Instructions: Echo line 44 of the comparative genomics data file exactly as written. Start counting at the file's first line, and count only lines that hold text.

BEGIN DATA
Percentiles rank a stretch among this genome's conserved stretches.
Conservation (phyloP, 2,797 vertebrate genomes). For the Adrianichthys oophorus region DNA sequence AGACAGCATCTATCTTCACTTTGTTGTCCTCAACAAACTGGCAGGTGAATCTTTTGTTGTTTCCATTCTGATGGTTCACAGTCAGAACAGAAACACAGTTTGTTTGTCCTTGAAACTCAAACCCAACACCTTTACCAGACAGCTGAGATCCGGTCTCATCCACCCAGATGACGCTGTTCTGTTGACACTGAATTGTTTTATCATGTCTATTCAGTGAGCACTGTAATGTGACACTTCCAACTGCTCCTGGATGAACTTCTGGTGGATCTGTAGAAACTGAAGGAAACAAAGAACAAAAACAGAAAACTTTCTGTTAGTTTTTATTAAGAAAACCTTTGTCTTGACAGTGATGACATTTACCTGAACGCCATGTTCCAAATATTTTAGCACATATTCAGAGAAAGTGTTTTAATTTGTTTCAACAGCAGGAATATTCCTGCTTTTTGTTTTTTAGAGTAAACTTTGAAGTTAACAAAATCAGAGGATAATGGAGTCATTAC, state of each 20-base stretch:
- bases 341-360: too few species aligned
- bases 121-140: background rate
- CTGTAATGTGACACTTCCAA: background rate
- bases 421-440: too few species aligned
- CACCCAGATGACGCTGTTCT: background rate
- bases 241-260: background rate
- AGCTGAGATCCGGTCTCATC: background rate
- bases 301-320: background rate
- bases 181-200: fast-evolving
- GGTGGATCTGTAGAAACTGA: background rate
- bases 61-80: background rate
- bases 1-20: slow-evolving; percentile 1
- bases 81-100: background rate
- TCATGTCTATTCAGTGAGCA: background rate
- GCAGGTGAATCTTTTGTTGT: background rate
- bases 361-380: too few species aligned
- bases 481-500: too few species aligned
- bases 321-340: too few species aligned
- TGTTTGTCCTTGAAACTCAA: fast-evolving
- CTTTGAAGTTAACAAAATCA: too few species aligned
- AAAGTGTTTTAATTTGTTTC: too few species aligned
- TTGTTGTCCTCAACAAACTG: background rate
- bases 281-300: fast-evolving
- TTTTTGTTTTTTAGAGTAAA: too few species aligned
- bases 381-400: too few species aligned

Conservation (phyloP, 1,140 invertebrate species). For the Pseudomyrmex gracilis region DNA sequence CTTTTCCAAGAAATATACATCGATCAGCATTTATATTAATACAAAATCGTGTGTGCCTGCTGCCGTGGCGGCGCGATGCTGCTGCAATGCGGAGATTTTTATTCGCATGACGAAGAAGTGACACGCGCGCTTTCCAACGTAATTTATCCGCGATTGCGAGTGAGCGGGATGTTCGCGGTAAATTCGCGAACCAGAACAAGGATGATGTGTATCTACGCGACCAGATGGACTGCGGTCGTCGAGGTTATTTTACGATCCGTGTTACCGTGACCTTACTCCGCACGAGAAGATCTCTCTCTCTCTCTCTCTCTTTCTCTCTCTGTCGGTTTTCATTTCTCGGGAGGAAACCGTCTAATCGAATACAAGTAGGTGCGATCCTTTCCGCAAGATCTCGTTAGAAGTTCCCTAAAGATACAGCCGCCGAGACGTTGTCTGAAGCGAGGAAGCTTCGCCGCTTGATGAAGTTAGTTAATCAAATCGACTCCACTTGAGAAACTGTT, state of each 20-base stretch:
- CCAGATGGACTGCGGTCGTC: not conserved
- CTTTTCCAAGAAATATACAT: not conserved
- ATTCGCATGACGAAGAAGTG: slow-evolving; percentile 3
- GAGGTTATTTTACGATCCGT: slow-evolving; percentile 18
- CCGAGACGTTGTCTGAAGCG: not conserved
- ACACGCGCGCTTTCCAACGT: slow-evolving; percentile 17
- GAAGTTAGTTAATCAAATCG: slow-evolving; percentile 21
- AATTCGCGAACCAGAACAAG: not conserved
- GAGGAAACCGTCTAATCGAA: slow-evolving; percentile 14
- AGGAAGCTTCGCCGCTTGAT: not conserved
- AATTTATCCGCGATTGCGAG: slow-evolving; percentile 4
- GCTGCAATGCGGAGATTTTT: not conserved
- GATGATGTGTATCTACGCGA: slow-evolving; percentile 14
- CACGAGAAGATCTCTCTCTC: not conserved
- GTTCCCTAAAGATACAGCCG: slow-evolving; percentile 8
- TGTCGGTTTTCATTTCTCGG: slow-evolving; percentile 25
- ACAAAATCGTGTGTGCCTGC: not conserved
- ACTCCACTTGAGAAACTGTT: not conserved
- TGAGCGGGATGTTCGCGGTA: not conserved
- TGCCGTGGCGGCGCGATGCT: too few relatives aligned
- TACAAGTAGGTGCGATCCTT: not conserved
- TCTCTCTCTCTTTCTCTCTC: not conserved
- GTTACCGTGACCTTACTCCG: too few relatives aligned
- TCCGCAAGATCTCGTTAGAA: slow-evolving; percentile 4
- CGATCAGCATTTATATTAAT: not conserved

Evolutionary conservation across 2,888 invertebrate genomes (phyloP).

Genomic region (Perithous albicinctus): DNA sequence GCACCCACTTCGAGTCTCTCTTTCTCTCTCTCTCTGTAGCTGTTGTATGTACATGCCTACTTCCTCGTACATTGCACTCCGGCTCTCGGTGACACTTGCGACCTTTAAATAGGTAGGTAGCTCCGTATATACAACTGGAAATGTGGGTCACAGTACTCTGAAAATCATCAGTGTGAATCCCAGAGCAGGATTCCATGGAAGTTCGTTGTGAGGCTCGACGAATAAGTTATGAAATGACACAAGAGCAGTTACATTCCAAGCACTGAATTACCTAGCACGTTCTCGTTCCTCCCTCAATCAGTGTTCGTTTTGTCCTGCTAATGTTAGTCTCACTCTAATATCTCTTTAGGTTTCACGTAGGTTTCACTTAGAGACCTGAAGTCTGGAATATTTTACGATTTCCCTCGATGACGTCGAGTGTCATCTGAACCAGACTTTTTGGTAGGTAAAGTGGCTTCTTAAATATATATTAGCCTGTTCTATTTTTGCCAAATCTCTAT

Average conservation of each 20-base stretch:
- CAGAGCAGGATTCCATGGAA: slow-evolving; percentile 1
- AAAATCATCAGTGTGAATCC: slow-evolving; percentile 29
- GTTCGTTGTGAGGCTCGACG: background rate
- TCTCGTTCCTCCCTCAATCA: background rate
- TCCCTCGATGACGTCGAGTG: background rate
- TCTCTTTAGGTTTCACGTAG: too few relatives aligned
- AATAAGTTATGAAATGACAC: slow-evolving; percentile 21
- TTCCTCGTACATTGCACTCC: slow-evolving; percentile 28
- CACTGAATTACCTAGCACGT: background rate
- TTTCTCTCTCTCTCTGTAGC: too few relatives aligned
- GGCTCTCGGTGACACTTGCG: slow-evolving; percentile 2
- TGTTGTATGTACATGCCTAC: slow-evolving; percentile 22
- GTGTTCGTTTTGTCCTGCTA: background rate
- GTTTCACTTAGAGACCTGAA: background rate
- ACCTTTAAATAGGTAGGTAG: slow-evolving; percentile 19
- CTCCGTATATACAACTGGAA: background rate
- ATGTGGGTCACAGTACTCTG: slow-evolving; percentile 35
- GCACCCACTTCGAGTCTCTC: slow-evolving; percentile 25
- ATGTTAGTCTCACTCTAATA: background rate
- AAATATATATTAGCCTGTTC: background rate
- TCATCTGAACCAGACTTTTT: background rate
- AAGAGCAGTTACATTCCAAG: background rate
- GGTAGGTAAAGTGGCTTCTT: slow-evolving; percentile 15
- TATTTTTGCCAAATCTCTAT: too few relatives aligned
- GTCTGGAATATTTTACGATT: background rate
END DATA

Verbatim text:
- TGTCGGTTTTCATTTCTCGG: slow-evolving; percentile 25